It is so interesting that, in the Scriptures, neither Jesus nor the apostles ever openly complained about or condemned the aggressive coercion of pagan Rome. They simply told believers to pay their taxes (Mark 12:17), pray for political leaders (1 Tim. 2:2), and express honor (1 Pet. 2:17). How could this be? Jesus and the early leaders knew the power of the gospel to transform hearts, families, communities, and even governments. Paul declared, “For I am not ashamed of the gospel, for it is the power of God for salvation to everyone who believes” (Rom. 1:16). He described Christ and His gospel as “the power of God and the wisdom of God” in this world (1 Cor. 11:18, 24). Even from prison, Paul wrote, “I am suffering, bound with chains as a criminal. But the word of God is not bound!” (2 Tim. 2:9).
Of course, in our society, we can and should vote. We can be politically active in various ways should we choose. But, in all of this, our ultimate hope is in the gospel, not politics, and our attitude is one of honor.
5. Honor is embraced from a high view of sovereignty.
When the early Church encountered the first wave of persecution, they gathered to pray. The first thing out of their mouth was not a complaint about their oppression or an objection to injustice. Rather, they declared, “Sovereign Lord, who made the heaven and the earth and the sea and everything in them” (Acts 4:24). From that prayer meeting they had one desire—to keep preaching the gospel in the power of the Holy Spirit (4:29–31).
God is sovereign over human events. While we may not always understand it all, the truth is that no one can become a political leader apart from God’s will. This doesn’t mean that political leaders always do God’s will but that He is ultimately in charge, superintending the events of humanity. The Bible even calls pagan King Nebuchadnezzar God’s “servant” (Jer. 25:9). He was far from godly but still served God’s ultimate plan. While we may rarely trust our governing authorities, we can trust and obey God, including His command to honor all men.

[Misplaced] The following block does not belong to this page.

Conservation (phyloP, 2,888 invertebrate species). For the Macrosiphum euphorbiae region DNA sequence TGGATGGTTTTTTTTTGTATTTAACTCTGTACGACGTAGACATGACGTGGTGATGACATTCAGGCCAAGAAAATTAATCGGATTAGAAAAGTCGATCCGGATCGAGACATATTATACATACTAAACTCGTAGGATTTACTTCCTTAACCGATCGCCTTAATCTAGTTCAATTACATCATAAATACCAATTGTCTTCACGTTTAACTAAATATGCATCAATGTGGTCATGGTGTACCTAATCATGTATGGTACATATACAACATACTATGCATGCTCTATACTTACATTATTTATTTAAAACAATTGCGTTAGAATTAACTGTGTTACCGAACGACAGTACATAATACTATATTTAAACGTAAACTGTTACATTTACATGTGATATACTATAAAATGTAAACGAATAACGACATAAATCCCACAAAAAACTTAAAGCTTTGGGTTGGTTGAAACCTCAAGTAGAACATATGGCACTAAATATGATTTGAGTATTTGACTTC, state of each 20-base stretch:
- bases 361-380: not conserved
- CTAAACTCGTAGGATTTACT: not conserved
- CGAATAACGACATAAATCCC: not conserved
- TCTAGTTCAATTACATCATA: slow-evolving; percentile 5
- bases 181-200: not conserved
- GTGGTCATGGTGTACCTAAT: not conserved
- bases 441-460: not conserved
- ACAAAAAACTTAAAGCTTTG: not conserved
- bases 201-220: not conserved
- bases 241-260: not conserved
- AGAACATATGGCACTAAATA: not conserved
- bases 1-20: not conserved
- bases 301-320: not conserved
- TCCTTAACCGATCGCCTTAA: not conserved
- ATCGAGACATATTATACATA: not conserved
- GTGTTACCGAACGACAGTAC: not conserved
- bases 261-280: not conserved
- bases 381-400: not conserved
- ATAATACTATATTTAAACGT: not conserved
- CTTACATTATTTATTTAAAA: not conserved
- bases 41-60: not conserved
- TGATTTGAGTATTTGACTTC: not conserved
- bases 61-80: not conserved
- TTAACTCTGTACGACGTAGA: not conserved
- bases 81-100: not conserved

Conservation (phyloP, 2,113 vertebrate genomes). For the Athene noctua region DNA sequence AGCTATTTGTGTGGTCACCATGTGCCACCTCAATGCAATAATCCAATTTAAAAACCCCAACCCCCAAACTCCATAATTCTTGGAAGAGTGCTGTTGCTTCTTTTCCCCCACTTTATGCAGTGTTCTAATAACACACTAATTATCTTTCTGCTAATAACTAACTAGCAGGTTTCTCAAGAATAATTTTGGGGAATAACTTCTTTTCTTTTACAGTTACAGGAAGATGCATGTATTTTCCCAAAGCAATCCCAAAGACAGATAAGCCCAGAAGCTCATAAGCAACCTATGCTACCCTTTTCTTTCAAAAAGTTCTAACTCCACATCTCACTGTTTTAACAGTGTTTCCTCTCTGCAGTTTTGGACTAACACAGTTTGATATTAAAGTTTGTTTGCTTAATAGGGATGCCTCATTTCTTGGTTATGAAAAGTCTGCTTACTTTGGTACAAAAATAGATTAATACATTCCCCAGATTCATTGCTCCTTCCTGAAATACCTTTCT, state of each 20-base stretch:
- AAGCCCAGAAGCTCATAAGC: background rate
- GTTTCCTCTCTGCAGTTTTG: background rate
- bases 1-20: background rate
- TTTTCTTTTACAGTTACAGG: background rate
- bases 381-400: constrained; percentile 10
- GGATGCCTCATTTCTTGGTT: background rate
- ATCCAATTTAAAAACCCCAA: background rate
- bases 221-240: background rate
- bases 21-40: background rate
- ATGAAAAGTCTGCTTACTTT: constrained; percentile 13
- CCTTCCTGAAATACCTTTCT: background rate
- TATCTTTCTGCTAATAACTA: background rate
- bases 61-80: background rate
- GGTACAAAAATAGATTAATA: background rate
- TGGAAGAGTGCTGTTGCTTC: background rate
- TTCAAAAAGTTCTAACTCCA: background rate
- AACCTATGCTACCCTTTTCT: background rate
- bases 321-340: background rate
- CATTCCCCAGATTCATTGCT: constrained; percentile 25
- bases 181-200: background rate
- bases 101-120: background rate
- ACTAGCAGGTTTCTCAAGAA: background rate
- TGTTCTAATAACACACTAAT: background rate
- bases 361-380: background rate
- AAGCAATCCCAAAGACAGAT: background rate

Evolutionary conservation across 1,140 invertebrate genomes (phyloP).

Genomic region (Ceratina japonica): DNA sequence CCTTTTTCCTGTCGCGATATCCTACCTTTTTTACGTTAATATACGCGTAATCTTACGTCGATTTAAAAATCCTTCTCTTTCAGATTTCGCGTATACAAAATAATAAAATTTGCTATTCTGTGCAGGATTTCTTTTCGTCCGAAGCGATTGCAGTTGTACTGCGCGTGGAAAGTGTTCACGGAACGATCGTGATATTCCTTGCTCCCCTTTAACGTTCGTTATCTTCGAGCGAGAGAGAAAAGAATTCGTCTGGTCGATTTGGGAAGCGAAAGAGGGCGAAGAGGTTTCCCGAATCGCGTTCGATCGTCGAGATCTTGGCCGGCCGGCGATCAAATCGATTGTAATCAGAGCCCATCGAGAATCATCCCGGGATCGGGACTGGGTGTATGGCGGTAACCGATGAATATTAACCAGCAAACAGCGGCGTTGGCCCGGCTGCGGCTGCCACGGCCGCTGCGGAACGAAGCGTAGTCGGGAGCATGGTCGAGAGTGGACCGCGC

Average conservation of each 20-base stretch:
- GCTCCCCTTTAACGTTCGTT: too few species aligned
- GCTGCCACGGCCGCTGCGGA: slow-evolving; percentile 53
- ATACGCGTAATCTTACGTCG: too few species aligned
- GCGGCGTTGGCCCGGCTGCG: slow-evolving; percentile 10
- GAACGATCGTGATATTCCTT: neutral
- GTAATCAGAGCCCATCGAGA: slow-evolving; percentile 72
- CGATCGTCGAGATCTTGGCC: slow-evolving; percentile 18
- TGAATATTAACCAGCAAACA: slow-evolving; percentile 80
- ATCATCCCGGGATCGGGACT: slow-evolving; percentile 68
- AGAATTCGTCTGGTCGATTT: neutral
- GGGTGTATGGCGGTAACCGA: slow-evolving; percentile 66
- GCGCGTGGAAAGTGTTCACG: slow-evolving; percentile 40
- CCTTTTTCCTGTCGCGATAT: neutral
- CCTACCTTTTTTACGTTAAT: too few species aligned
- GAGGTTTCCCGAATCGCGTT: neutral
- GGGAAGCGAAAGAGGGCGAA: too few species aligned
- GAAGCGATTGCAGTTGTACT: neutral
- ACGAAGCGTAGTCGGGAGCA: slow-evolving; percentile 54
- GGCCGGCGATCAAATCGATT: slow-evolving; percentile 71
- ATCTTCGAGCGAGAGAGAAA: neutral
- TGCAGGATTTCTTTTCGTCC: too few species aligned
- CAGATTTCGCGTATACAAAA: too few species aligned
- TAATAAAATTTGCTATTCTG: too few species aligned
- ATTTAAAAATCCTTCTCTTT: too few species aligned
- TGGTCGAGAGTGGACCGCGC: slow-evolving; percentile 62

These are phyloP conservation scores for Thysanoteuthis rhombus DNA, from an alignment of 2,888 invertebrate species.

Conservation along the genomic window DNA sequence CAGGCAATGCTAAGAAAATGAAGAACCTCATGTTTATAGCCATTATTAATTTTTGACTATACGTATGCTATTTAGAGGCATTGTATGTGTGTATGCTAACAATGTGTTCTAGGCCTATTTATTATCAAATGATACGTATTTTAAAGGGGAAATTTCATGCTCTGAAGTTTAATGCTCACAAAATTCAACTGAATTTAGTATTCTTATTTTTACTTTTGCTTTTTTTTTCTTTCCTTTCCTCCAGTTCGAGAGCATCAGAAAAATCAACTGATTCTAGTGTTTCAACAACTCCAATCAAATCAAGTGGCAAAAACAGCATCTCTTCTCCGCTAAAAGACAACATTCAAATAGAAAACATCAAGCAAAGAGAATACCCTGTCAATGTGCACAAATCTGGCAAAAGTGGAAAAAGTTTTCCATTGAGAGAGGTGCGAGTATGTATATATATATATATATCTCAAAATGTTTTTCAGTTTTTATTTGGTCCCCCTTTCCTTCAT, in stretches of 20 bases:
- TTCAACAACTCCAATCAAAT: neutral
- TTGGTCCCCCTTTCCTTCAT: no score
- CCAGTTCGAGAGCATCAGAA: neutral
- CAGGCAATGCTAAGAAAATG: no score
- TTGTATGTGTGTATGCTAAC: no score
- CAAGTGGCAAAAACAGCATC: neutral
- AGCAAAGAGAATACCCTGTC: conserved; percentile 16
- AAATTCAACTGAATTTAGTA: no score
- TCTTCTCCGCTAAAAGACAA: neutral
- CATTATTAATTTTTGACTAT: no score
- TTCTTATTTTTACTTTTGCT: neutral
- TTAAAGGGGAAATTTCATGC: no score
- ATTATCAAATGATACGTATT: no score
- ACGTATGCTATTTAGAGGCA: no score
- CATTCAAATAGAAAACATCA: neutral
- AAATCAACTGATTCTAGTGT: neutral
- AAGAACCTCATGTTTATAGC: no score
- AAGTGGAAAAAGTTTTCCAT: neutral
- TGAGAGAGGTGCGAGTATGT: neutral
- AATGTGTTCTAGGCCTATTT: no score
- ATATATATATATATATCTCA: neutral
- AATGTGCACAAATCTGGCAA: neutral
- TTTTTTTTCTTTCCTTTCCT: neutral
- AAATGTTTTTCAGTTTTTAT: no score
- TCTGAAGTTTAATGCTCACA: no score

Of course, when the government clearly requires us to disobey the commands of the Bible our forthright but honorable response must be that of the early apostles: we must “obey God rather than men” (Acts 5:29). This will lead to humble and holy suffering for the gospel.
Honor, Humility, and Hope
Our gospel hope is more powerful than any political solution, leader, or party. Jesus was “killed” by the government of His day and raised to life by God. This hope dethrones the powers (visible and invisible) and compels us to pray “thy kingdom come, thy will be done, on earth.” When Rome announced, “Caesar is Lord!”, Christians declared “Jesus is Lord!” They did it with humility, honor, and sure hope in a greater reality—the reality of the world-transforming gospel. And so can we.
A version of this post was originally published at StrategicRenewal.com.
1 Bryan Roberts, “7 Things Christians Need to Remember About Politics,” RELEVANT, August 14, 2020, https://www.relevantmagazine.com/current/7-things-christians-need-remember-about-politics/.
2 “Detroit Free Press – Michigan Billboard Campaign Contrasts Trump's Words against Jesus',” Vote Common Good, October 13, 2020, https://www.votecommongood.com/detroit-free-press-michigan-billboard-campaign-contrasts-trumps-words-against-jesus/.
3 “The 8 Bloodiest Roman Emperors in History,” HistoryExtra, October 22, 2020, https://www.historyextra.com/period/roman/worst-bloodiest-emperors-history-tiberius-nero-commodus-caligula-domitian/.